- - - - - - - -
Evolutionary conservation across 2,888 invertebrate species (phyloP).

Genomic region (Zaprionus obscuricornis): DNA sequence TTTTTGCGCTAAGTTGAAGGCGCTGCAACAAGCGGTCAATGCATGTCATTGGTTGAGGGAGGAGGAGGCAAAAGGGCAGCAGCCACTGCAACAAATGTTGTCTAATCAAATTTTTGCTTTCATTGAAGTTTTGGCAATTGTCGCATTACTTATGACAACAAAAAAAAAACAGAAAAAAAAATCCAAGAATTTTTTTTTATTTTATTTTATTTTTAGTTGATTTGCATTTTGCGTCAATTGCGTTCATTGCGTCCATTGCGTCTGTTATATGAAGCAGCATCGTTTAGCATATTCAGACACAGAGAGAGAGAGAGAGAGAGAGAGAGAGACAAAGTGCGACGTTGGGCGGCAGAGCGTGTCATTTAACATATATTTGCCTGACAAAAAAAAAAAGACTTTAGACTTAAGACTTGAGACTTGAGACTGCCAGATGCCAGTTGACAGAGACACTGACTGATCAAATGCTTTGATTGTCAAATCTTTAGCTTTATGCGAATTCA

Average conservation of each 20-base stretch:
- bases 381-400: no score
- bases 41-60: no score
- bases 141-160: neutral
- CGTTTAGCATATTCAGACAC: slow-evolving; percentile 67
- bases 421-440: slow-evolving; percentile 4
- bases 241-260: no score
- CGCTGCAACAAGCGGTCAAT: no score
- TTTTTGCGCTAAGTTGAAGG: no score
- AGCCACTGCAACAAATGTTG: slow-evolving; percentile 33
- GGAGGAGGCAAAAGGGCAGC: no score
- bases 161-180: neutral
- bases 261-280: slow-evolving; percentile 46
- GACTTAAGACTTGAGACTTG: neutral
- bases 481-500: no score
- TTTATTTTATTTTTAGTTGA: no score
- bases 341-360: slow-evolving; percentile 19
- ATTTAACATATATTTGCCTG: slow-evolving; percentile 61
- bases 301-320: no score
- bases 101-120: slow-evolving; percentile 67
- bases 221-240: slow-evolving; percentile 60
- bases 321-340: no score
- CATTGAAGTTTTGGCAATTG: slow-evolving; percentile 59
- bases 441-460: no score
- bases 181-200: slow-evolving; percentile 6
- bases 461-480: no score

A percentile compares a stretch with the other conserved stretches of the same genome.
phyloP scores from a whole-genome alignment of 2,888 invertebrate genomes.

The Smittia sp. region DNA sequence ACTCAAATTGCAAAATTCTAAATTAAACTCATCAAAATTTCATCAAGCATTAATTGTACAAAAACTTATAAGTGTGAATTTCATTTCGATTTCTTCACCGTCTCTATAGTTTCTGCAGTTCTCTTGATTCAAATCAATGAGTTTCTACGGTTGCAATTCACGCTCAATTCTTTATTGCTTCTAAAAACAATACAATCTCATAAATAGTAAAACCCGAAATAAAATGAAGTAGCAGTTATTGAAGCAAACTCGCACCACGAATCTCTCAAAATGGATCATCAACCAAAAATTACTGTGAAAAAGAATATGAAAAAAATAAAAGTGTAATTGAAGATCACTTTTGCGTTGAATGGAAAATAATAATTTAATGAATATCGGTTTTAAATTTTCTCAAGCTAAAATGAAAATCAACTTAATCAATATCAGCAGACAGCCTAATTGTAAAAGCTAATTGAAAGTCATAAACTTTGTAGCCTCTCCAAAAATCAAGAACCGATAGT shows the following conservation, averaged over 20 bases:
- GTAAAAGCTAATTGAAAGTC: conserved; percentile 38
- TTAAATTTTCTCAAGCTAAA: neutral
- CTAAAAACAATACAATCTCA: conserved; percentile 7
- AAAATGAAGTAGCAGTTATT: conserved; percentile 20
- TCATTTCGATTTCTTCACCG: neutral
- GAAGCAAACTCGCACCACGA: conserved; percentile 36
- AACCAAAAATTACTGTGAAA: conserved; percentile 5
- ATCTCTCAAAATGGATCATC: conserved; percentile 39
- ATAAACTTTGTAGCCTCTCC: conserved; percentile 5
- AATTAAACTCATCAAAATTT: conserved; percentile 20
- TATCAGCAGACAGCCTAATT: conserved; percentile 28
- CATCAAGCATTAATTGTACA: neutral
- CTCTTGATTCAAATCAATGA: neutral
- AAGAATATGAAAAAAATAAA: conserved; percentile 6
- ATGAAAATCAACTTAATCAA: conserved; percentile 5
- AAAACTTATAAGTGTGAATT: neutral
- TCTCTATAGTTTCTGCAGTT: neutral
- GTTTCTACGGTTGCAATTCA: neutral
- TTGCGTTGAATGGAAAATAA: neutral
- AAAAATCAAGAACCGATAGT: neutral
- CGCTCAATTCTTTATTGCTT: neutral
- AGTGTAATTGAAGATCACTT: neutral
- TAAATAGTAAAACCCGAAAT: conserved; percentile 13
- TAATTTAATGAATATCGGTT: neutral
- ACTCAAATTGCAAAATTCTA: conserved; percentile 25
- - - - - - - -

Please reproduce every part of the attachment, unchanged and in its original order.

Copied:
Evolutionary conservation across 2,888 invertebrate species (phyloP).

Genomic region (Zaprionus obscuricornis): DNA sequence TTTTTGCGCTAAGTTGAAGGCGCTGCAACAAGCGGTCAATGCATGTCATTGGTTGAGGGAGGAGGAGGCAAAAGGGCAGCAGCCACTGCAACAAATGTTGTCTAATCAAATTTTTGCTTTCATTGAAGTTTTGGCAATTGTCGCATTACTTATGACAACAAAAAAAAAACAGAAAAAAAAATCCAAGAATTTTTTTTTATTTTATTTTATTTTTAGTTGATTTGCATTTTGCGTCAATTGCGTTCATTGCGTCCATTGCGTCTGTTATATGAAGCAGCATCGTTTAGCATATTCAGACACAGAGAGAGAGAGAGAGAGAGAGAGAGAGACAAAGTGCGACGTTGGGCGGCAGAGCGTGTCATTTAACATATATTTGCCTGACAAAAAAAAAAAGACTTTAGACTTAAGACTTGAGACTTGAGACTGCCAGATGCCAGTTGACAGAGACACTGACTGATCAAATGCTTTGATTGTCAAATCTTTAGCTTTATGCGAATTCA

Average conservation of each 20-base stretch:
- bases 381-400: no score
- bases 41-60: no score
- bases 141-160: neutral
- CGTTTAGCATATTCAGACAC: slow-evolving; percentile 67
- bases 421-440: slow-evolving; percentile 4
- bases 241-260: no score
- CGCTGCAACAAGCGGTCAAT: no score
- TTTTTGCGCTAAGTTGAAGG: no score
- AGCCACTGCAACAAATGTTG: slow-evolving; percentile 33
- GGAGGAGGCAAAAGGGCAGC: no score
- bases 161-180: neutral
- bases 261-280: slow-evolving; percentile 46
- GACTTAAGACTTGAGACTTG: neutral
- bases 481-500: no score
- TTTATTTTATTTTTAGTTGA: no score
- bases 341-360: slow-evolving; percentile 19
- ATTTAACATATATTTGCCTG: slow-evolving; percentile 61
- bases 301-320: no score
- bases 101-120: slow-evolving; percentile 67
- bases 221-240: slow-evolving; percentile 60
- bases 321-340: no score
- CATTGAAGTTTTGGCAATTG: slow-evolving; percentile 59
- bases 441-460: no score
- bases 181-200: slow-evolving; percentile 6
- bases 461-480: no score

A percentile compares a stretch with the other conserved stretches of the same genome.
phyloP scores from a whole-genome alignment of 2,888 invertebrate genomes.

The Smittia sp. region DNA sequence ACTCAAATTGCAAAATTCTAAATTAAACTCATCAAAATTTCATCAAGCATTAATTGTACAAAAACTTATAAGTGTGAATTTCATTTCGATTTCTTCACCGTCTCTATAGTTTCTGCAGTTCTCTTGATTCAAATCAATGAGTTTCTACGGTTGCAATTCACGCTCAATTCTTTATTGCTTCTAAAAACAATACAATCTCATAAATAGTAAAACCCGAAATAAAATGAAGTAGCAGTTATTGAAGCAAACTCGCACCACGAATCTCTCAAAATGGATCATCAACCAAAAATTACTGTGAAAAAGAATATGAAAAAAATAAAAGTGTAATTGAAGATCACTTTTGCGTTGAATGGAAAATAATAATTTAATGAATATCGGTTTTAAATTTTCTCAAGCTAAAATGAAAATCAACTTAATCAATATCAGCAGACAGCCTAATTGTAAAAGCTAATTGAAAGTCATAAACTTTGTAGCCTCTCCAAAAATCAAGAACCGATAGT shows the following conservation, averaged over 20 bases:
- GTAAAAGCTAATTGAAAGTC: conserved; percentile 38
- TTAAATTTTCTCAAGCTAAA: neutral
- CTAAAAACAATACAATCTCA: conserved; percentile 7
- AAAATGAAGTAGCAGTTATT: conserved; percentile 20
- TCATTTCGATTTCTTCACCG: neutral
- GAAGCAAACTCGCACCACGA: conserved; percentile 36
- AACCAAAAATTACTGTGAAA: conserved; percentile 5
- ATCTCTCAAAATGGATCATC: conserved; percentile 39
- ATAAACTTTGTAGCCTCTCC: conserved; percentile 5
- AATTAAACTCATCAAAATTT: conserved; percentile 20
- TATCAGCAGACAGCCTAATT: conserved; percentile 28
- CATCAAGCATTAATTGTACA: neutral
- CTCTTGATTCAAATCAATGA: neutral
- AAGAATATGAAAAAAATAAA: conserved; percentile 6
- ATGAAAATCAACTTAATCAA: conserved; percentile 5
- AAAACTTATAAGTGTGAATT: neutral
- TCTCTATAGTTTCTGCAGTT: neutral
- GTTTCTACGGTTGCAATTCA: neutral
- TTGCGTTGAATGGAAAATAA: neutral
- AAAAATCAAGAACCGATAGT: neutral
- CGCTCAATTCTTTATTGCTT: neutral
- AGTGTAATTGAAGATCACTT: neutral
- TAAATAGTAAAACCCGAAAT: conserved; percentile 13
- TAATTTAATGAATATCGGTT: neutral
- ACTCAAATTGCAAAATTCTA: conserved; percentile 25